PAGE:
If you don’t have goaltending, you’re not going to go very far. It’s pretty clear, when you look at any team having success, their goaltending is obviously right up there. Tonight - Captain Obvious - that was the difference. But just in general, you need to have the goaltending and saves at the right time. You’ve seen that lately, and that’s huge.
When you see more pucks, and the key part is they don’t go in, you start to get in to a rhythm and feel better. Obviously if they’re scoring you don’t want them to shoot the puck, but that’s an honest team over there. They worked hard, and we just had that little extra in here tonight. We barely squeaked that one in early and then just grind. Kudos to these guys, back end of a back-to-back, obviously our legs were a little juiced from yesterday and we had that commitment and dug in and that’s what it takes.
Anytime as a goalie you make a big save, it’s going to help, give the team a boost, and you want to make those early. It sucks giving up an early one, no matter how much the goal is deserved or not. So when you come up with a big save early, yeah, it gives the team a boost and you can ride momentum a little bit.
I’m fine. Just a little dehydrated, that’s all. I was glad for all the time I was taking, but if I had my way I’d have stayed down for another five minutes, probably. It’s kind of a catch-22, in that case, because you’re resting their best players too. It is what it is, but it wasn’t too much honestly about strategy, it was more about just seeing if my body would unwind a little bit so I could play the last 30.
(Reimer was) absolutely terrific for us tonight. He deserved that one. He’s been battling quite a bit, and he went in tonight and he definitely won the game for us.
(Scoring) definitely helps a lot. When you’re struggling with finding the net, you always second-guess yourself and do different things. It was definitely nice that the puck came back to me even though I should have shot it first. They were definitely trying to give me as many pucks as possible to try to find the net. I’m actually very happy that the puck came back to me. It was great to see how excited they were for me.
The last two or three games I’ve definitely had more chances than the previous five or six, so it’s definitely going in the right direction, but I just have to stay on it and shoot more pucks on the net, and hopefully find the next ones here to come.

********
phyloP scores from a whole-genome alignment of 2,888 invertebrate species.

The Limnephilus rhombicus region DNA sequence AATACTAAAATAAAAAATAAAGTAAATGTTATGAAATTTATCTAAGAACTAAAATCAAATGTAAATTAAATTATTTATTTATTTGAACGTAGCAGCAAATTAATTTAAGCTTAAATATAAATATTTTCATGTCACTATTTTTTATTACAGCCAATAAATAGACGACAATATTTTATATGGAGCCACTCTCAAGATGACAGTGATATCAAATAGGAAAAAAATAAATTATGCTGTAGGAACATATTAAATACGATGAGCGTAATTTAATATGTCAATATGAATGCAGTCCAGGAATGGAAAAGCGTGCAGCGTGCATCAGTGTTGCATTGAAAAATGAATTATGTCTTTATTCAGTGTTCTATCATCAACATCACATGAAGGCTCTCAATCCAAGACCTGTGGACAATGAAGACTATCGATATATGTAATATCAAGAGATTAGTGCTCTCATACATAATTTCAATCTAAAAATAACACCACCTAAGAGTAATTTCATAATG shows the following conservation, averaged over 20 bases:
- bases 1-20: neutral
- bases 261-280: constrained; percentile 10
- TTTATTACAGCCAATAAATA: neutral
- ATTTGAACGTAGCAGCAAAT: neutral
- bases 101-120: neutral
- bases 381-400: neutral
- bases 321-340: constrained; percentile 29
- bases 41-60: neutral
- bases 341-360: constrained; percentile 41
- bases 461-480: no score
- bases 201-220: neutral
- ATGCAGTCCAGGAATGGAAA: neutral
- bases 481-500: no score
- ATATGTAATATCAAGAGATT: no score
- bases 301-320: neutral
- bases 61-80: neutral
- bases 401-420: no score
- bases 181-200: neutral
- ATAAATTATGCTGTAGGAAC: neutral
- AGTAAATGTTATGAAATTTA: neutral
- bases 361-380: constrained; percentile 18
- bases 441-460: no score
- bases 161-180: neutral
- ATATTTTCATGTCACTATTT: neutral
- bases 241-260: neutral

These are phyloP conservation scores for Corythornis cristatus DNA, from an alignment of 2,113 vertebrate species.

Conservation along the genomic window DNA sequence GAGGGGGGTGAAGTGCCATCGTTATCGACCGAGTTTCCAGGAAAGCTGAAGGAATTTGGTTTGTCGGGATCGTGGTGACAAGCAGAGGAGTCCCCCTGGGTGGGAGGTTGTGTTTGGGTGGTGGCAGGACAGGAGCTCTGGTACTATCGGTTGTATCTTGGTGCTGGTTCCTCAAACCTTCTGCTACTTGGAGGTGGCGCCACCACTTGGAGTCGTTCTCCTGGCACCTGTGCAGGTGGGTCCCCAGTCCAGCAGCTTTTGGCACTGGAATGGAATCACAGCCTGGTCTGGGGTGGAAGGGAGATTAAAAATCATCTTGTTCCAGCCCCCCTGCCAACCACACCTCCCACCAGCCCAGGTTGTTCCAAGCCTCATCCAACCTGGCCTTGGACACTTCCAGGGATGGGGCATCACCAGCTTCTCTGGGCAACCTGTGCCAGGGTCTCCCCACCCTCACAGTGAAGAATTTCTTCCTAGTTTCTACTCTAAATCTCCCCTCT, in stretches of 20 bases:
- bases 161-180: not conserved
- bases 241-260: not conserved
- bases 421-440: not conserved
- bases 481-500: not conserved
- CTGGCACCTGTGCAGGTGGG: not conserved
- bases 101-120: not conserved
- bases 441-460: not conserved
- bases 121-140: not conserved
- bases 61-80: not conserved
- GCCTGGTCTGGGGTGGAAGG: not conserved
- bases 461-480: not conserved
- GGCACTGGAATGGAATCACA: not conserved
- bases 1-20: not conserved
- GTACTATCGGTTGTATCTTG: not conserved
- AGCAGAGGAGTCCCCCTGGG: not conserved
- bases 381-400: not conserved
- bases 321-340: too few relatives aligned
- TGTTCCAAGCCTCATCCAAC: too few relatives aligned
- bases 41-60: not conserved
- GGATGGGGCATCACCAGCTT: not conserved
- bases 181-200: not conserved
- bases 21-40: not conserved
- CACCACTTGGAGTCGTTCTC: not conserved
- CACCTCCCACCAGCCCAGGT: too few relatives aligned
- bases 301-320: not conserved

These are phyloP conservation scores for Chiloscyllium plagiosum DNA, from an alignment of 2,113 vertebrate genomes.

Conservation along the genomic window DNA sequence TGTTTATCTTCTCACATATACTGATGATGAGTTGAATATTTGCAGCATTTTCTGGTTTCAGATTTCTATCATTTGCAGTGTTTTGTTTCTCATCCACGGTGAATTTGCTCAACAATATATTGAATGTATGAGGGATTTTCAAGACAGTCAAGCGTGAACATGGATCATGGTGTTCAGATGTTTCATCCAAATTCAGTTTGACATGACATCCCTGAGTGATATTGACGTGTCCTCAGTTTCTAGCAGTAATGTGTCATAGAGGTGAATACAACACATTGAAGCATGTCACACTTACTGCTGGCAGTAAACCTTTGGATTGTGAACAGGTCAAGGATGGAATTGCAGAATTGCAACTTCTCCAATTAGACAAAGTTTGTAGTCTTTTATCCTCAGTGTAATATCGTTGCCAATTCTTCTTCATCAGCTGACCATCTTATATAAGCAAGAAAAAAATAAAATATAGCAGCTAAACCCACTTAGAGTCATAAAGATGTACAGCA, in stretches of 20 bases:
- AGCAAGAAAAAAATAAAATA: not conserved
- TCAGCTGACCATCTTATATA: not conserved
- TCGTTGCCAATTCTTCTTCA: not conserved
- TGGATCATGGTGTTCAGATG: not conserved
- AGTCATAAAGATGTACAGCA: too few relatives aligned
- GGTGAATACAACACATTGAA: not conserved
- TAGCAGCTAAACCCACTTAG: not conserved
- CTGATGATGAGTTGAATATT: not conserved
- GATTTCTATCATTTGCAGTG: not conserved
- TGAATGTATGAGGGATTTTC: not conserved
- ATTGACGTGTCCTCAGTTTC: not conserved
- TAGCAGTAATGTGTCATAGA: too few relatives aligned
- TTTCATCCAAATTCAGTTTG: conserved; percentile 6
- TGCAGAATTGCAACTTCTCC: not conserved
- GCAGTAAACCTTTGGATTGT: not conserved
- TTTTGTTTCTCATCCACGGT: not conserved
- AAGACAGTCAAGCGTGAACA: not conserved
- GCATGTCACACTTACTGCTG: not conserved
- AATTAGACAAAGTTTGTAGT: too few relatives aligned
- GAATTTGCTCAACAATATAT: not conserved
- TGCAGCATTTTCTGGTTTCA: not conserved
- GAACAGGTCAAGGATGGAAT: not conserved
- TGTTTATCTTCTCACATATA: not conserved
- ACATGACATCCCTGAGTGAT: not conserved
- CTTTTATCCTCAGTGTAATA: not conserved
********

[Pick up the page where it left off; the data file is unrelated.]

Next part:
They’re a fast team, and they play simple. They get pucks in deep all the time, they play very simple and very smart. We had to play really hard to get that win. You realize how effective they were. They were all over us, especially in the third period, and early on they got so many shots on the net. We definitely had to make sure to play simple hockey.
You’ve got to make hay while the sun is shining. It’s a tough stretch coming up for us, so we have to make sure we get every single win we can.
- It seems fitting that the Hurricanes would set a franchise record, including their time in Hartford, on Whalers Night. These two games are the first time in franchise history that the Canes have recorded back-to-back shutouts with different goaltenders.
- It’s only the second time that they’ve posted whitewashes on two consecutive nights. Kevin Weekes shut out the Penguins and Wild on March 6 and 7, 2003, the only other time the Canes (or Whalers) have done it. Weekes was also the author of the Canes’ last set of back-to-back blankings, when he dueled the Lightning to a scoreless tie on November 23, 2003, then beat the Islanders 2-0 three nights later.
- The Canes’ 40-point club welcomed a new member when Aho recorded an assist on Niederreiter’s goal. He joins Teravainen, Dougie Hamilton and Andrei Svechnikov with 40 points, and makes Carolina one of three teams in the league with four 40-point men, joining the Lightning and Jets.
- Jaccob Slavin’s ironman streak is now at 348 consecutive games, and he will tie Eric Staal on Monday in Washington (assuming he plays) for second place in franchise history.
- Don’t look now, but the Canes’ shaky penalty kill seems to have turned a corner recently. They’re 7-for-7 in the past three games, and have been perfect in five of their last six outings.
- The Canes will take the day off tomorrow prior to their flight to Washington.